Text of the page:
Last week, on my way to a lunch meeting, I drove by a billboard advertising a Halloween attraction called Statesville Haunted Prison. I suspected it somehow capitalized on mental illness, so I looked it up. Sure enough, Chicagoland’s “greatest haunted house” is a celebration of popular cliches about mental illness–among other stupidities. The prisoners have rioted, apparently, and the prison is currently haunted and open for visitors. Not sure why anyone would want to visit the prison in this scenario, but that’s the idea.
When they do visit, visitors are treated to the opportunity to gawk at “criminals that were too evil to die.” They are “paranoid” and “crazed.” One is called Mad Dog; another is an East German doctor of psychology. (I wonder where they found an East German in 2012.) One has “slipped into madness.” And another is described this way: “To say that he has an obsessive compulsive disorder, would be a massive understatement.” Then there’s the Maniac Ward, where children born in the prison are kept. These children, predictably, have dementia which drives them to horrific violence.
If you’re not in the Chicago area and you’re looking to be entertained by stereotypes of mental illness this Halloween, don’t worry. There are plenty of opportunities elsewhere. Depending on where you live, you can visit places like the Psycho Ward Haunted House, Psycho Path Haunted Attraction, or Doomsday Asylum. You can even take a trip down the Psycho Trail or go on Psycho Safari.
How ironic that Halloween and Mental Illness Awareness Week happen in the same month.
Apparently people with mental illness are among the most frightening–and entertaining–subjects we can imagine.
Well, for starters, humans themselves are the scariest creatures on the planet. We have an incredibly capacity for violence, cruelty, and destruction. Unchecked, human strength can be a powerful force for evil. And in our popular imagination, mental illness means unchecked human strength. Insatiable appetite for evil. Uncontrolled destructive impulses. Mysterious. Unpredictable. Terrifying.
Of course, in reality people with mental illness are far more likely to be scared than scary. People plagued by anxiety disorders and depression are often overwhelmed with unnamed fears. People who are delusional, hallucinating, or paranoid are often terrified for their own safety and others’. But the real tragedy is that when people are not symptomatic, they’re still afraid. They keep their suffering secret because they’re scared of how others will treat them. Because people who find mental illness entertaining on weekends in October might find it entertaining all year long.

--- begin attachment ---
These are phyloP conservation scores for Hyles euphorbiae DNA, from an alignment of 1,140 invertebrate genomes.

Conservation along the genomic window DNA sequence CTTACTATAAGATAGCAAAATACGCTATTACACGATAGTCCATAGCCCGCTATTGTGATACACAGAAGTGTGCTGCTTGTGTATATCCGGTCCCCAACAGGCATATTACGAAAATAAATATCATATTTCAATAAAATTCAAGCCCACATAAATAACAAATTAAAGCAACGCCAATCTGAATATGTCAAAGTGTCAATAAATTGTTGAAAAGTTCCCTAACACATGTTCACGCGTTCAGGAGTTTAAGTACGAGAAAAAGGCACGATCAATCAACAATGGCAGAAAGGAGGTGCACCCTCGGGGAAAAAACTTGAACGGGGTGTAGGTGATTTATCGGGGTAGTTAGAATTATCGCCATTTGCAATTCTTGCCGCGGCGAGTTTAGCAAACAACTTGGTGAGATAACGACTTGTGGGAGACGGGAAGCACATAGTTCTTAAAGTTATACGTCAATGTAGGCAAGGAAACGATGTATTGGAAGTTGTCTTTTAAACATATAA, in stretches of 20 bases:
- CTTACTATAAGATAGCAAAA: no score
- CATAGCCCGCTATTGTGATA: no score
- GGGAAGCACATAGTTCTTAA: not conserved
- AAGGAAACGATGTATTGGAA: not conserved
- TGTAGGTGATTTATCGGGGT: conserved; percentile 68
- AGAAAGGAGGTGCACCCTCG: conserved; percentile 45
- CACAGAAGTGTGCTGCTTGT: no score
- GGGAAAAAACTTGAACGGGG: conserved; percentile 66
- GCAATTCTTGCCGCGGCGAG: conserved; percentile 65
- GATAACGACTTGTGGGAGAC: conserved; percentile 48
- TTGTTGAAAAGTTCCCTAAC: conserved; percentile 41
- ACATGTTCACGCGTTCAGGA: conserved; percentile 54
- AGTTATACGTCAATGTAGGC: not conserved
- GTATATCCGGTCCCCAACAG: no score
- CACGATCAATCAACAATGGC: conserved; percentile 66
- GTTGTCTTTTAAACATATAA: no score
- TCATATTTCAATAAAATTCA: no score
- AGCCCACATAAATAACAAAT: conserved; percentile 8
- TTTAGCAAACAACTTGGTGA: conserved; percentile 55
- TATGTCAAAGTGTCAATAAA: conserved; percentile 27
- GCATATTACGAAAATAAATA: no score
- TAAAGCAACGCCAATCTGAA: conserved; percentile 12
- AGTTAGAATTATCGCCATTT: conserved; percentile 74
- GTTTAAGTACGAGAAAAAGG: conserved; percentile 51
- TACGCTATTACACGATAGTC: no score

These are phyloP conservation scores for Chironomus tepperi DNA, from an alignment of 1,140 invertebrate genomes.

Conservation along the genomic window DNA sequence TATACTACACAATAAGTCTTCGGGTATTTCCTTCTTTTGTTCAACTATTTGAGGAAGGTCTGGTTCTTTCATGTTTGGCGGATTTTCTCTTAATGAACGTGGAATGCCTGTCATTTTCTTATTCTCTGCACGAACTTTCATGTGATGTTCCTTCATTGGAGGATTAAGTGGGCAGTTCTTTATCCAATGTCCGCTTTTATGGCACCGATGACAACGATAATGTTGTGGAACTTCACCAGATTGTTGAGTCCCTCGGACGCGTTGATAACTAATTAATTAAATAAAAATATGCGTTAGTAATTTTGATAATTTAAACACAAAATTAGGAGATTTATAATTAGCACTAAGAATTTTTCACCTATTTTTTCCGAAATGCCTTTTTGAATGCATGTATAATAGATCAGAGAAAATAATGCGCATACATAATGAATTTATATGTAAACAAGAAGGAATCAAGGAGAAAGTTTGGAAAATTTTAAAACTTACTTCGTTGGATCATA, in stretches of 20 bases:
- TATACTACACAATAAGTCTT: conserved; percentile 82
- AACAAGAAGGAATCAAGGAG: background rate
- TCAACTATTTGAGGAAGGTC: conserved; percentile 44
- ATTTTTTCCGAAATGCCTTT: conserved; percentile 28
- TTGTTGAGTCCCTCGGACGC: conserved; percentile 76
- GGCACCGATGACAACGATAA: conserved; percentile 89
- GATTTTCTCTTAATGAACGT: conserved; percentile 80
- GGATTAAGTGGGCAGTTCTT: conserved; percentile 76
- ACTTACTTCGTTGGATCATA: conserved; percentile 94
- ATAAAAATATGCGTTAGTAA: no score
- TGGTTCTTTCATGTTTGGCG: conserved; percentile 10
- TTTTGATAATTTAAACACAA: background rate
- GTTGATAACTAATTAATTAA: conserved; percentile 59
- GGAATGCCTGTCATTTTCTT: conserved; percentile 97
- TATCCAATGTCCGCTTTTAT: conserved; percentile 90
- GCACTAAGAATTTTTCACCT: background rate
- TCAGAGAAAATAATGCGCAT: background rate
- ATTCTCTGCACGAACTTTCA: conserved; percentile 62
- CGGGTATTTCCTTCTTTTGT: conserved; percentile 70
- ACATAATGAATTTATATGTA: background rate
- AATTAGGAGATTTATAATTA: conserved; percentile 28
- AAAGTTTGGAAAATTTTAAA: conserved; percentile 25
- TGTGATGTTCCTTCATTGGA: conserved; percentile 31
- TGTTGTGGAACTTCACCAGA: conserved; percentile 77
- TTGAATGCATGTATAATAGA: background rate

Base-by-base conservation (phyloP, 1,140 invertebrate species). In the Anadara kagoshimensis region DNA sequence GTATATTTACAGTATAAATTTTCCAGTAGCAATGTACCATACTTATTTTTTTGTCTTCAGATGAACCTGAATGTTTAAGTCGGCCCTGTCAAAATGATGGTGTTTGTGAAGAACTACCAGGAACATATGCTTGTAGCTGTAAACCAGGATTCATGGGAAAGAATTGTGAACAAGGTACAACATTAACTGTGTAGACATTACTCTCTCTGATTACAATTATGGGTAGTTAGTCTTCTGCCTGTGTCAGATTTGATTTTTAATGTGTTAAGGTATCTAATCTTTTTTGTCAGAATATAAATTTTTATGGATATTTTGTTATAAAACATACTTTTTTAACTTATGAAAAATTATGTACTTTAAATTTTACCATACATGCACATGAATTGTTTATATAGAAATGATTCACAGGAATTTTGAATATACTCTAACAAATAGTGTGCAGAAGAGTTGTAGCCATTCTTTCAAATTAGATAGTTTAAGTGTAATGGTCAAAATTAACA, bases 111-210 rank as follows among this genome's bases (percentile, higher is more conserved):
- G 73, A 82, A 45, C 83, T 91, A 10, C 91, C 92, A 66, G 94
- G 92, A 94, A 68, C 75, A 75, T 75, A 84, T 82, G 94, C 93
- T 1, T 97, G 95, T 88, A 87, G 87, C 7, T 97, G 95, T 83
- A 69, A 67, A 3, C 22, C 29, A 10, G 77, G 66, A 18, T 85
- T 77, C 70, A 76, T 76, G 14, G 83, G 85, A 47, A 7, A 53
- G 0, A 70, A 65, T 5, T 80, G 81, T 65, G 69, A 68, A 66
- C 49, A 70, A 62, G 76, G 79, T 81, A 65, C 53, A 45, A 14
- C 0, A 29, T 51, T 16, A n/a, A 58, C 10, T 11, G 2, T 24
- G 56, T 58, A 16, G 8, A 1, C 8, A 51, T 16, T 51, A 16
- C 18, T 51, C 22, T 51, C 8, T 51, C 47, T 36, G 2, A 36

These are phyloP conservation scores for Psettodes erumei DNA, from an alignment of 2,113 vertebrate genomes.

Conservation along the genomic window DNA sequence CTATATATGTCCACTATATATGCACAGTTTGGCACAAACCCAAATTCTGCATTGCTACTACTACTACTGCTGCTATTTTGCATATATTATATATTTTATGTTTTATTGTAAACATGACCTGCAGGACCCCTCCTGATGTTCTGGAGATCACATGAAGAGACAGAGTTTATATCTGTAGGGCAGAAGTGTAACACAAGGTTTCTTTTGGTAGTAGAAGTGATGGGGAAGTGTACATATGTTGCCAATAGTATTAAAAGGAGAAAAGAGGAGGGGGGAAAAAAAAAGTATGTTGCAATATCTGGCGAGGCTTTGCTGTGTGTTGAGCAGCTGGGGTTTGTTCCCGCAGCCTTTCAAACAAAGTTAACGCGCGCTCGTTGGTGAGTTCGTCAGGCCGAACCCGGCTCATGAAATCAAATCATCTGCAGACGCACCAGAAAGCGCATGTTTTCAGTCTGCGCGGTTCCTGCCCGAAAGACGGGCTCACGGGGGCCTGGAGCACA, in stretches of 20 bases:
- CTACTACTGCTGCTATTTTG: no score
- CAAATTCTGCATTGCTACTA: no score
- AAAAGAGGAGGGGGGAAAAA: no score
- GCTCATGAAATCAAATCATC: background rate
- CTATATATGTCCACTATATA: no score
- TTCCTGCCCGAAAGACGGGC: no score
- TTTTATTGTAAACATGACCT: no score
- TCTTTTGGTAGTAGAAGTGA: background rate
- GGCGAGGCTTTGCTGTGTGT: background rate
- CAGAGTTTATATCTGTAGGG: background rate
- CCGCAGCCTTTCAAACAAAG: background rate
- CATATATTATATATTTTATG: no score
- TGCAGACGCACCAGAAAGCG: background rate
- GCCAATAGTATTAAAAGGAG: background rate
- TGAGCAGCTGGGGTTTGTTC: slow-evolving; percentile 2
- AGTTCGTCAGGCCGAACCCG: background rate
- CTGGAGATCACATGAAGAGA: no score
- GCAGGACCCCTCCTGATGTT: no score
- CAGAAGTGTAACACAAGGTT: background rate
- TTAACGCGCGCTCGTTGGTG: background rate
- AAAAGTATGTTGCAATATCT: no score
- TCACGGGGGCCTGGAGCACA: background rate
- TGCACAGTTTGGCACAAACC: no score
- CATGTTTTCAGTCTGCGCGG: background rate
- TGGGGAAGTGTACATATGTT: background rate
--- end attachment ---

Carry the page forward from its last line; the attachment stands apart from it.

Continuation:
People with mental illness have the same capacity to harm themselves and others that we all have. And isn’t that what we’re really scared of–that capacity? That someday we might lose the ability to harness our own worst impulses? that we also have the potential to live with that kind of fear for real?
Culturally, one reason we fear people with mental illness is because we see our own potential in them. It seems a lot easier to deal with our own issues if we caricature, punish, and ridicule those who externally exhibit those same issues. We can distance ourselves from them. Show how different they are from the rest of us. Assure ourselves that we’ll never be wounded and needy like them.
And in the process, we ridicule people at their most vulnerable. We alienate and shame them and discourage them from getting the help they need. We reinforce their fears.
Stereotyping, ridiculing, and dehumanizing people with mental illness is not a good solution to our own issues. Instead, how about a little compassion this Halloween? How about we choose not to get a thrill at the expense of vulnerable and frightened people? How about we be a little less scary ourselves?
© 2012 Amy Simpson.